Army starts testing bots inspired by sand fleas, roaches

These insect-like recon robots from Boston Dynamics are set to be deployed to Afghanistan for more testing.

Tim Hornyak
Crave freelancer Tim Hornyak is the author of "Loving the Machine: The Art and Science of Japanese Robots." He has been writing about Japanese culture and technology for a decade. E-mail Tim.
Tim Hornyak
2 min read
Sand Flea (left) and RHex are going through trials at the Army Test and Evaluation Command. Boston Dynamics

Boston Dynamics, creator of the very awesome BigDog and a menagerie of other bots, is sending two small reconnaissance robots to the U.S. Army for testing.

Sand Flea and RHex, developed with funding from the Army's Rapid Equipping Force, are off to the Army Test and Evaluation Command (ATEC) to pass safety and reliability assessments.

Three RHex units have already been delivered to ATEC and Sand Fleas will join them later this year, Boston Dynamics said in a release. The machines could improve soldiers' awareness of threats in war zones.

RHex is a six-legged, 30-pound crawling bot inspired by cockroaches. It squirms around through mud, streams, and rocky terrain, going up to six hours on a battery charge.

Controlled by an operator up to 650 yards away, it can also tackle slopes, stairs, and swim underwater while relaying video of its surroundings.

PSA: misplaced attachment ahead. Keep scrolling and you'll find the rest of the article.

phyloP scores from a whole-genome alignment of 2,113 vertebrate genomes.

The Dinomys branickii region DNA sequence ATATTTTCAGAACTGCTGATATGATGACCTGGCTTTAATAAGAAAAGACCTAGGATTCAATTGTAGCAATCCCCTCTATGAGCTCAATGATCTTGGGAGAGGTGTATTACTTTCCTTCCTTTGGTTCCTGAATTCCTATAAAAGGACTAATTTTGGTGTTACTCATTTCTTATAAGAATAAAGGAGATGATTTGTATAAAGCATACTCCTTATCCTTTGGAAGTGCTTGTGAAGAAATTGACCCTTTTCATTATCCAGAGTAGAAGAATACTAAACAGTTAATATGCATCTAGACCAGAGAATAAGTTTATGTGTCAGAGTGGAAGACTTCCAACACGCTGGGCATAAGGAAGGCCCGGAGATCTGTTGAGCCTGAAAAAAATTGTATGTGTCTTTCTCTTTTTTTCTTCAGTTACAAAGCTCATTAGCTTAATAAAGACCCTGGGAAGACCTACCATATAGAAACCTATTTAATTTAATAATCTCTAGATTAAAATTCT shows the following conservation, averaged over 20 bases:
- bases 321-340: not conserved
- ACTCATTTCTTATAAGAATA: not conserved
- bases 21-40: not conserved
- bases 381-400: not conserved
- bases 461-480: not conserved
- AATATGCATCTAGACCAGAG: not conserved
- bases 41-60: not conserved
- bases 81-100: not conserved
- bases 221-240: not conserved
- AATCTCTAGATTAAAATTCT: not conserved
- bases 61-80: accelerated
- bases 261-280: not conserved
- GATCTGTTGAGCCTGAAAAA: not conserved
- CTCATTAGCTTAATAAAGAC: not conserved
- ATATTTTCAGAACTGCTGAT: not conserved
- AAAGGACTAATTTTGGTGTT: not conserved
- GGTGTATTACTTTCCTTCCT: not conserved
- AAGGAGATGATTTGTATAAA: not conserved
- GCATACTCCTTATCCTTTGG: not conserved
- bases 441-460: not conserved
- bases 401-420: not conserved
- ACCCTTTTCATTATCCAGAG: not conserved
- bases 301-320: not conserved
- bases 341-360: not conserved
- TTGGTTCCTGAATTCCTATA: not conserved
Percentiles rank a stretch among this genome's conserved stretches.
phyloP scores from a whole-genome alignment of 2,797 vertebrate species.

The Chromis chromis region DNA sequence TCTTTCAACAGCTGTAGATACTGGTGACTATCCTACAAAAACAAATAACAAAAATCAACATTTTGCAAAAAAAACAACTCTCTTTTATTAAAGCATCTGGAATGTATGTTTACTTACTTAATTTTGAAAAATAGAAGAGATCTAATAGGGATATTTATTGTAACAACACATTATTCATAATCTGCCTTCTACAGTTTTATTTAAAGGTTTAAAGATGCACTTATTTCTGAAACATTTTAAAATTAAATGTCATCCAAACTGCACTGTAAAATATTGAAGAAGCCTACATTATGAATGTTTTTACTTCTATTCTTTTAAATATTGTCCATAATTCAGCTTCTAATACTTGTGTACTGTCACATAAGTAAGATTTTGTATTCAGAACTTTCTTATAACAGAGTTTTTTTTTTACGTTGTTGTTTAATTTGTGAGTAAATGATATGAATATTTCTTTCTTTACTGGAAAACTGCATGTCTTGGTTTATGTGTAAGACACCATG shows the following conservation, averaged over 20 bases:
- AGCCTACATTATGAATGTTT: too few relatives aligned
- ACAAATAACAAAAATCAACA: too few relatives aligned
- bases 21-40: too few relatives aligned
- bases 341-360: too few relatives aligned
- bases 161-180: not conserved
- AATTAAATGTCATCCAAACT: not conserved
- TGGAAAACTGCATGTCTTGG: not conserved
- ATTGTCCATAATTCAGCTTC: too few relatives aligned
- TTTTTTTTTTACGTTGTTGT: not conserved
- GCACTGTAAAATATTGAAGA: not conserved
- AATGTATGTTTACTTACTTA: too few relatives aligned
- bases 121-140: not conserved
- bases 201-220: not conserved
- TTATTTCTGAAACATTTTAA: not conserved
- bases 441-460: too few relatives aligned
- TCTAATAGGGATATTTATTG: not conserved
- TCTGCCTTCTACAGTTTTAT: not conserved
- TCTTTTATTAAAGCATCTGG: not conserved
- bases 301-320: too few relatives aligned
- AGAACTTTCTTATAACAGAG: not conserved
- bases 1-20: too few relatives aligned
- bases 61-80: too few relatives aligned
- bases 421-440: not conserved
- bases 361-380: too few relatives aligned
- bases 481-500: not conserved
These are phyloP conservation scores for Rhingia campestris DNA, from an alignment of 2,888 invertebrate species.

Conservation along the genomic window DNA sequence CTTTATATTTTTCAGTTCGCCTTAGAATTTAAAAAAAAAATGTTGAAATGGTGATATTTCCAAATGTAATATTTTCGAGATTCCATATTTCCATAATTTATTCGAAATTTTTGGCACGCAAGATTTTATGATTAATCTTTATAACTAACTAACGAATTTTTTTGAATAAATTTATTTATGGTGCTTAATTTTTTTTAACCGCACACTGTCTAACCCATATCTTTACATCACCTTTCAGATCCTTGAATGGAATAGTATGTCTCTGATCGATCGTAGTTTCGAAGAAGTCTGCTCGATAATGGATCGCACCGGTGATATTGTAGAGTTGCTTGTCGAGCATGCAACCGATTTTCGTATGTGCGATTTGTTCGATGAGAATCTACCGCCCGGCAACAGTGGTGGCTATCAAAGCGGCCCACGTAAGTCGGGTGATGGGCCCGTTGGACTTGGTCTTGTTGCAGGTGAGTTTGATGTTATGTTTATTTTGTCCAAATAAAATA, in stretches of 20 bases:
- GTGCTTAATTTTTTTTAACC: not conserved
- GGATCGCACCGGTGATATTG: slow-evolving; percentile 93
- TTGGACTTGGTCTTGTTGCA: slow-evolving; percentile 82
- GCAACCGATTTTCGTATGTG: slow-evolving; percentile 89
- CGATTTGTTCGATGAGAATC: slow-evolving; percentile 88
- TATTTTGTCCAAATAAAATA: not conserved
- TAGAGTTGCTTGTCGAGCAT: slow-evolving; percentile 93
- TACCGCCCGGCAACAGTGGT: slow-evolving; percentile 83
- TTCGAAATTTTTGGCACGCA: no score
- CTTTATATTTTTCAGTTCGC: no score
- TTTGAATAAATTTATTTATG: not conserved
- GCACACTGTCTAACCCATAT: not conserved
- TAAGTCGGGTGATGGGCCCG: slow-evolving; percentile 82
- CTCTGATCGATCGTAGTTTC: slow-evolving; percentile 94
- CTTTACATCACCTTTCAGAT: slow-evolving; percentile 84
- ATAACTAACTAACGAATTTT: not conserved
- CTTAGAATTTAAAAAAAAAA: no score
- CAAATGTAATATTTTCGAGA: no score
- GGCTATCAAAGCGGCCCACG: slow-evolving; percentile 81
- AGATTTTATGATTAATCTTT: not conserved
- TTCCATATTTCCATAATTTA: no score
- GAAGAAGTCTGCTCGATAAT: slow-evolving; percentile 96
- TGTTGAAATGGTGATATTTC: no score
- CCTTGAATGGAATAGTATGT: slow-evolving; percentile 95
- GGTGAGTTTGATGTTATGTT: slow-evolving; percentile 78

As its name implies, Sand Flea loves to jump around. It can leap up to 30 feet over obstacles when it's not rolling on its four wheels. It weighs 11 pounds and can jump 25 times per charge.

That capability gets it over walls and onto building rooftops. When it's flying, a gyro stabilization system helps it land smoothly and keep its camera level for surveillance images.

The Rapid Equipping Force is slated to deploy nine Sand Fleas and four RHex robots to Afghanistan for further testing once they complete ATEC trials.

They will join a growing army of over 2,000 robots in Afghanistan that's being used for bomb disposal, at security checkpoints, and for classified ops.

Demand for robots in the decade-old war shows no signs of abating.